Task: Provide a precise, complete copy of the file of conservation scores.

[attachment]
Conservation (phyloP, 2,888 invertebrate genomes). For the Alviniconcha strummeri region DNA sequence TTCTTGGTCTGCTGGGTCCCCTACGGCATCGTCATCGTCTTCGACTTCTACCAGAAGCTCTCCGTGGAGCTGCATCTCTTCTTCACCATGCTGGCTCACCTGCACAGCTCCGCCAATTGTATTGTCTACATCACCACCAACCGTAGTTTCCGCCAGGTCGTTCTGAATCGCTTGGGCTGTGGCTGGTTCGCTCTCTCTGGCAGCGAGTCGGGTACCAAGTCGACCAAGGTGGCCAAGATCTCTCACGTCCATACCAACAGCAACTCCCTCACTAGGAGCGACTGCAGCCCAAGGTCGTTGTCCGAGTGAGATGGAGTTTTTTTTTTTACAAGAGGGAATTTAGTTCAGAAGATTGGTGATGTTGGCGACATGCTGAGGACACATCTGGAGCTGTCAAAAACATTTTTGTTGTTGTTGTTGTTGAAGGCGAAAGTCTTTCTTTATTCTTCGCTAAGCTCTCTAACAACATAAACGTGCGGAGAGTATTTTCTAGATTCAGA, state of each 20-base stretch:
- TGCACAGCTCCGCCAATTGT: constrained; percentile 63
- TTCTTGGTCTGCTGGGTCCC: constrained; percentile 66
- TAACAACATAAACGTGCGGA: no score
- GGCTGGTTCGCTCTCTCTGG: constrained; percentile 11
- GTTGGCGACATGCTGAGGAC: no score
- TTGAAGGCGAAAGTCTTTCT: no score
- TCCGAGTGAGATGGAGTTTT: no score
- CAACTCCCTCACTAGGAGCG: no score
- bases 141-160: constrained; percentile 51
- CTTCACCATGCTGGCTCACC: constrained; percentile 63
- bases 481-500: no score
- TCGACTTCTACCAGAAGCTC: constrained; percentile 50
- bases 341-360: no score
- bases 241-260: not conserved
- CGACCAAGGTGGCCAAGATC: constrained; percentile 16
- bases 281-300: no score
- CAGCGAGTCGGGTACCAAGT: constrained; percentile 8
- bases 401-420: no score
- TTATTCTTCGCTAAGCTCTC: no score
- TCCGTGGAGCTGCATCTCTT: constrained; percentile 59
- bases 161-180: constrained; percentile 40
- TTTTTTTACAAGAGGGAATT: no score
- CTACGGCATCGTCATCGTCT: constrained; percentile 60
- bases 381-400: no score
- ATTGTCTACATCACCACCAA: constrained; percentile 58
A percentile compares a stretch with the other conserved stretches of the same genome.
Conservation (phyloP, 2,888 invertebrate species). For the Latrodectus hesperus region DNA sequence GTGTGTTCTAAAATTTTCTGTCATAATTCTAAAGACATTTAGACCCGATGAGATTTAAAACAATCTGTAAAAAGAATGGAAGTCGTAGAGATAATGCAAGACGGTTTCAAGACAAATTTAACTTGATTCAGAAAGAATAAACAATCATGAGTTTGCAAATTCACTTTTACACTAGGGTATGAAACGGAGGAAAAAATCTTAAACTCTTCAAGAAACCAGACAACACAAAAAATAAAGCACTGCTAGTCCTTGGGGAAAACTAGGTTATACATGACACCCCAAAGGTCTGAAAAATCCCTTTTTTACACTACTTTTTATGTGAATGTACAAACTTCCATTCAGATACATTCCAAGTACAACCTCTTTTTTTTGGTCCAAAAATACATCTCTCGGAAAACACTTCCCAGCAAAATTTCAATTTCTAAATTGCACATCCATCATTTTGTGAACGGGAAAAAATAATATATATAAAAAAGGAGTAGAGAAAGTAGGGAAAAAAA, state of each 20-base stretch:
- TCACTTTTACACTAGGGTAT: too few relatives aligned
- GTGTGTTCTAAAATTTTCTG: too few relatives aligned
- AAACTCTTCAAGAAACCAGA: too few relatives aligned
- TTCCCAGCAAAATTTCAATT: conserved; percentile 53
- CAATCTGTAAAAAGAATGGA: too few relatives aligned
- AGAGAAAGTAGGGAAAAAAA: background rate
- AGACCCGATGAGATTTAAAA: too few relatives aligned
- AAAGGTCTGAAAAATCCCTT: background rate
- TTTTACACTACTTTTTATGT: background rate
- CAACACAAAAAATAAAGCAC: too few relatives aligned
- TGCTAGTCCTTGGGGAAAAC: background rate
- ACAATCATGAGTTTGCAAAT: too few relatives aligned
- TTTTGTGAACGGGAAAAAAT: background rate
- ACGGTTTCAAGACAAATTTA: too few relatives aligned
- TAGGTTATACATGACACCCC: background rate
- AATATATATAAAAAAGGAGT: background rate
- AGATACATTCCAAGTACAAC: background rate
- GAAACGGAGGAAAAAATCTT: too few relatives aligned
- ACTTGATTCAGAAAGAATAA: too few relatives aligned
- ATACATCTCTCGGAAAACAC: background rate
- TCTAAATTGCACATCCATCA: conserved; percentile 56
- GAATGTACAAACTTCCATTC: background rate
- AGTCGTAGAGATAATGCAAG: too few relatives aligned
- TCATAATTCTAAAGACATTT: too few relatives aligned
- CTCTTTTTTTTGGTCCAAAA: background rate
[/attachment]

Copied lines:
Conservation (phyloP, 2,888 invertebrate genomes). For the Alviniconcha strummeri region DNA sequence TTCTTGGTCTGCTGGGTCCCCTACGGCATCGTCATCGTCTTCGACTTCTACCAGAAGCTCTCCGTGGAGCTGCATCTCTTCTTCACCATGCTGGCTCACCTGCACAGCTCCGCCAATTGTATTGTCTACATCACCACCAACCGTAGTTTCCGCCAGGTCGTTCTGAATCGCTTGGGCTGTGGCTGGTTCGCTCTCTCTGGCAGCGAGTCGGGTACCAAGTCGACCAAGGTGGCCAAGATCTCTCACGTCCATACCAACAGCAACTCCCTCACTAGGAGCGACTGCAGCCCAAGGTCGTTGTCCGAGTGAGATGGAGTTTTTTTTTTTACAAGAGGGAATTTAGTTCAGAAGATTGGTGATGTTGGCGACATGCTGAGGACACATCTGGAGCTGTCAAAAACATTTTTGTTGTTGTTGTTGTTGAAGGCGAAAGTCTTTCTTTATTCTTCGCTAAGCTCTCTAACAACATAAACGTGCGGAGAGTATTTTCTAGATTCAGA, state of each 20-base stretch:
- TGCACAGCTCCGCCAATTGT: constrained; percentile 63
- TTCTTGGTCTGCTGGGTCCC: constrained; percentile 66
- TAACAACATAAACGTGCGGA: no score
- GGCTGGTTCGCTCTCTCTGG: constrained; percentile 11
- GTTGGCGACATGCTGAGGAC: no score
- TTGAAGGCGAAAGTCTTTCT: no score
- TCCGAGTGAGATGGAGTTTT: no score
- CAACTCCCTCACTAGGAGCG: no score
- bases 141-160: constrained; percentile 51
- CTTCACCATGCTGGCTCACC: constrained; percentile 63
- bases 481-500: no score
- TCGACTTCTACCAGAAGCTC: constrained; percentile 50
- bases 341-360: no score
- bases 241-260: not conserved
- CGACCAAGGTGGCCAAGATC: constrained; percentile 16
- bases 281-300: no score
- CAGCGAGTCGGGTACCAAGT: constrained; percentile 8
- bases 401-420: no score
- TTATTCTTCGCTAAGCTCTC: no score
- TCCGTGGAGCTGCATCTCTT: constrained; percentile 59
- bases 161-180: constrained; percentile 40
- TTTTTTTACAAGAGGGAATT: no score
- CTACGGCATCGTCATCGTCT: constrained; percentile 60
- bases 381-400: no score
- ATTGTCTACATCACCACCAA: constrained; percentile 58
A percentile compares a stretch with the other conserved stretches of the same genome.
Conservation (phyloP, 2,888 invertebrate species). For the Latrodectus hesperus region DNA sequence GTGTGTTCTAAAATTTTCTGTCATAATTCTAAAGACATTTAGACCCGATGAGATTTAAAACAATCTGTAAAAAGAATGGAAGTCGTAGAGATAATGCAAGACGGTTTCAAGACAAATTTAACTTGATTCAGAAAGAATAAACAATCATGAGTTTGCAAATTCACTTTTACACTAGGGTATGAAACGGAGGAAAAAATCTTAAACTCTTCAAGAAACCAGACAACACAAAAAATAAAGCACTGCTAGTCCTTGGGGAAAACTAGGTTATACATGACACCCCAAAGGTCTGAAAAATCCCTTTTTTACACTACTTTTTATGTGAATGTACAAACTTCCATTCAGATACATTCCAAGTACAACCTCTTTTTTTTGGTCCAAAAATACATCTCTCGGAAAACACTTCCCAGCAAAATTTCAATTTCTAAATTGCACATCCATCATTTTGTGAACGGGAAAAAATAATATATATAAAAAAGGAGTAGAGAAAGTAGGGAAAAAAA, state of each 20-base stretch:
- TCACTTTTACACTAGGGTAT: too few relatives aligned
- GTGTGTTCTAAAATTTTCTG: too few relatives aligned
- AAACTCTTCAAGAAACCAGA: too few relatives aligned
- TTCCCAGCAAAATTTCAATT: conserved; percentile 53
- CAATCTGTAAAAAGAATGGA: too few relatives aligned
- AGAGAAAGTAGGGAAAAAAA: background rate
- AGACCCGATGAGATTTAAAA: too few relatives aligned
- AAAGGTCTGAAAAATCCCTT: background rate
- TTTTACACTACTTTTTATGT: background rate
- CAACACAAAAAATAAAGCAC: too few relatives aligned
- TGCTAGTCCTTGGGGAAAAC: background rate
- ACAATCATGAGTTTGCAAAT: too few relatives aligned
- TTTTGTGAACGGGAAAAAAT: background rate
- ACGGTTTCAAGACAAATTTA: too few relatives aligned
- TAGGTTATACATGACACCCC: background rate
- AATATATATAAAAAAGGAGT: background rate
- AGATACATTCCAAGTACAAC: background rate
- GAAACGGAGGAAAAAATCTT: too few relatives aligned
- ACTTGATTCAGAAAGAATAA: too few relatives aligned
- ATACATCTCTCGGAAAACAC: background rate
- TCTAAATTGCACATCCATCA: conserved; percentile 56
- GAATGTACAAACTTCCATTC: background rate
- AGTCGTAGAGATAATGCAAG: too few relatives aligned
- TCATAATTCTAAAGACATTT: too few relatives aligned
- CTCTTTTTTTTGGTCCAAAA: background rate